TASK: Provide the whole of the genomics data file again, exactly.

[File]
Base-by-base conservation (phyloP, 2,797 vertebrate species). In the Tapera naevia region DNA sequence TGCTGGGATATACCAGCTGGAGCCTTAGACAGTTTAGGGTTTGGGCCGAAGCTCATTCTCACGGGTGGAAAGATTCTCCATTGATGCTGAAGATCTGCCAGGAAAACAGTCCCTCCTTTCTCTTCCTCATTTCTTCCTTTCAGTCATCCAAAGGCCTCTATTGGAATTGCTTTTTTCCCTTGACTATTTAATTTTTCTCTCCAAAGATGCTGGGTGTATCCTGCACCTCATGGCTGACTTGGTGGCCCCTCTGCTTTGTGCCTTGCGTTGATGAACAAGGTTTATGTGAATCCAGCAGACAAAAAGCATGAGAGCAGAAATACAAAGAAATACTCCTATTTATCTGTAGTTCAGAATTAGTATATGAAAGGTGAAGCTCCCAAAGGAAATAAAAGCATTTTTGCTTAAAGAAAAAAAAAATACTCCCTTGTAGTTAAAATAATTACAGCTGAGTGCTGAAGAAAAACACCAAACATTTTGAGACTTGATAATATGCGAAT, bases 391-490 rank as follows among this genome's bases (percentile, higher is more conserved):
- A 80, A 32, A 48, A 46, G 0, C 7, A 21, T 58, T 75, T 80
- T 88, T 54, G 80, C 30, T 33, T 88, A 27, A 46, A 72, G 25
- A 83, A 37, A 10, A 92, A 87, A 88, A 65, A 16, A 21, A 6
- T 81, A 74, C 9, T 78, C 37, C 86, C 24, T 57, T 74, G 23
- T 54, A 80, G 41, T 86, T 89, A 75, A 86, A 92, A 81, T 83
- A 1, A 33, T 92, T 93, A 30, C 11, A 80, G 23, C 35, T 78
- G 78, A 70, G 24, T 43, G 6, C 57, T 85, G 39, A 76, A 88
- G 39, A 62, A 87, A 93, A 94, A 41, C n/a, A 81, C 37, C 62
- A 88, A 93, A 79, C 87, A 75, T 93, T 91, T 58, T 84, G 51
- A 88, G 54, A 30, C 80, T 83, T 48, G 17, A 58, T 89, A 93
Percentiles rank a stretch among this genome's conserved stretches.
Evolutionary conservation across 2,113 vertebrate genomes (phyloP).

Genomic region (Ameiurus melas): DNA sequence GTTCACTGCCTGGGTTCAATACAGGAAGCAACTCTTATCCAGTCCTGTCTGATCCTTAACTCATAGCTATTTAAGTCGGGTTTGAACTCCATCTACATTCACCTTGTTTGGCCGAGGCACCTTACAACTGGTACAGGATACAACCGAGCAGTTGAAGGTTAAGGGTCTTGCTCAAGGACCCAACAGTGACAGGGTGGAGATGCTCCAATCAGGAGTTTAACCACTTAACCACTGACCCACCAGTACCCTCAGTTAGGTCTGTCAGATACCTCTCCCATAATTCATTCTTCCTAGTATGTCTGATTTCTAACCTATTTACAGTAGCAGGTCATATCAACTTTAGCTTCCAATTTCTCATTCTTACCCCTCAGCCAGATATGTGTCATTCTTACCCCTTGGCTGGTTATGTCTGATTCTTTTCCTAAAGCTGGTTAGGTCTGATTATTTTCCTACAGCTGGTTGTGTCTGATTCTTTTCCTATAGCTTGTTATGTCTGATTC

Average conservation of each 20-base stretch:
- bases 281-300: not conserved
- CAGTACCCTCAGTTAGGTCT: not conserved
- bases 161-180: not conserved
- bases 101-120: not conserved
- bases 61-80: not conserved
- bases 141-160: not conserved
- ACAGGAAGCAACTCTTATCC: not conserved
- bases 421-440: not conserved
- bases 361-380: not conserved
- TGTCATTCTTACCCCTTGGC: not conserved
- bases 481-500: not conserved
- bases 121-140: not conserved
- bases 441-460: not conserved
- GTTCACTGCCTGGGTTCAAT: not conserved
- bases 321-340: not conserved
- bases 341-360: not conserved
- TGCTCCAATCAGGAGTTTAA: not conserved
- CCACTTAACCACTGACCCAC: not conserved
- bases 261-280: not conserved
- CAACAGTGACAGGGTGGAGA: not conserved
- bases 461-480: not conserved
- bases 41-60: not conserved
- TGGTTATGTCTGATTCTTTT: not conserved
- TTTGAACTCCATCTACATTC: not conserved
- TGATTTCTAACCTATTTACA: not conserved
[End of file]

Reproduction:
Base-by-base conservation (phyloP, 2,797 vertebrate species). In the Tapera naevia region DNA sequence TGCTGGGATATACCAGCTGGAGCCTTAGACAGTTTAGGGTTTGGGCCGAAGCTCATTCTCACGGGTGGAAAGATTCTCCATTGATGCTGAAGATCTGCCAGGAAAACAGTCCCTCCTTTCTCTTCCTCATTTCTTCCTTTCAGTCATCCAAAGGCCTCTATTGGAATTGCTTTTTTCCCTTGACTATTTAATTTTTCTCTCCAAAGATGCTGGGTGTATCCTGCACCTCATGGCTGACTTGGTGGCCCCTCTGCTTTGTGCCTTGCGTTGATGAACAAGGTTTATGTGAATCCAGCAGACAAAAAGCATGAGAGCAGAAATACAAAGAAATACTCCTATTTATCTGTAGTTCAGAATTAGTATATGAAAGGTGAAGCTCCCAAAGGAAATAAAAGCATTTTTGCTTAAAGAAAAAAAAAATACTCCCTTGTAGTTAAAATAATTACAGCTGAGTGCTGAAGAAAAACACCAAACATTTTGAGACTTGATAATATGCGAAT, bases 391-490 rank as follows among this genome's bases (percentile, higher is more conserved):
- A 80, A 32, A 48, A 46, G 0, C 7, A 21, T 58, T 75, T 80
- T 88, T 54, G 80, C 30, T 33, T 88, A 27, A 46, A 72, G 25
- A 83, A 37, A 10, A 92, A 87, A 88, A 65, A 16, A 21, A 6
- T 81, A 74, C 9, T 78, C 37, C 86, C 24, T 57, T 74, G 23
- T 54, A 80, G 41, T 86, T 89, A 75, A 86, A 92, A 81, T 83
- A 1, A 33, T 92, T 93, A 30, C 11, A 80, G 23, C 35, T 78
- G 78, A 70, G 24, T 43, G 6, C 57, T 85, G 39, A 76, A 88
- G 39, A 62, A 87, A 93, A 94, A 41, C n/a, A 81, C 37, C 62
- A 88, A 93, A 79, C 87, A 75, T 93, T 91, T 58, T 84, G 51
- A 88, G 54, A 30, C 80, T 83, T 48, G 17, A 58, T 89, A 93
Percentiles rank a stretch among this genome's conserved stretches.
Evolutionary conservation across 2,113 vertebrate genomes (phyloP).

Genomic region (Ameiurus melas): DNA sequence GTTCACTGCCTGGGTTCAATACAGGAAGCAACTCTTATCCAGTCCTGTCTGATCCTTAACTCATAGCTATTTAAGTCGGGTTTGAACTCCATCTACATTCACCTTGTTTGGCCGAGGCACCTTACAACTGGTACAGGATACAACCGAGCAGTTGAAGGTTAAGGGTCTTGCTCAAGGACCCAACAGTGACAGGGTGGAGATGCTCCAATCAGGAGTTTAACCACTTAACCACTGACCCACCAGTACCCTCAGTTAGGTCTGTCAGATACCTCTCCCATAATTCATTCTTCCTAGTATGTCTGATTTCTAACCTATTTACAGTAGCAGGTCATATCAACTTTAGCTTCCAATTTCTCATTCTTACCCCTCAGCCAGATATGTGTCATTCTTACCCCTTGGCTGGTTATGTCTGATTCTTTTCCTAAAGCTGGTTAGGTCTGATTATTTTCCTACAGCTGGTTGTGTCTGATTCTTTTCCTATAGCTTGTTATGTCTGATTC

Average conservation of each 20-base stretch:
- bases 281-300: not conserved
- CAGTACCCTCAGTTAGGTCT: not conserved
- bases 161-180: not conserved
- bases 101-120: not conserved
- bases 61-80: not conserved
- bases 141-160: not conserved
- ACAGGAAGCAACTCTTATCC: not conserved
- bases 421-440: not conserved
- bases 361-380: not conserved
- TGTCATTCTTACCCCTTGGC: not conserved
- bases 481-500: not conserved
- bases 121-140: not conserved
- bases 441-460: not conserved
- GTTCACTGCCTGGGTTCAAT: not conserved
- bases 321-340: not conserved
- bases 341-360: not conserved
- TGCTCCAATCAGGAGTTTAA: not conserved
- CCACTTAACCACTGACCCAC: not conserved
- bases 261-280: not conserved
- CAACAGTGACAGGGTGGAGA: not conserved
- bases 461-480: not conserved
- bases 41-60: not conserved
- TGGTTATGTCTGATTCTTTT: not conserved
- TTTGAACTCCATCTACATTC: not conserved
- TGATTTCTAACCTATTTACA: not conserved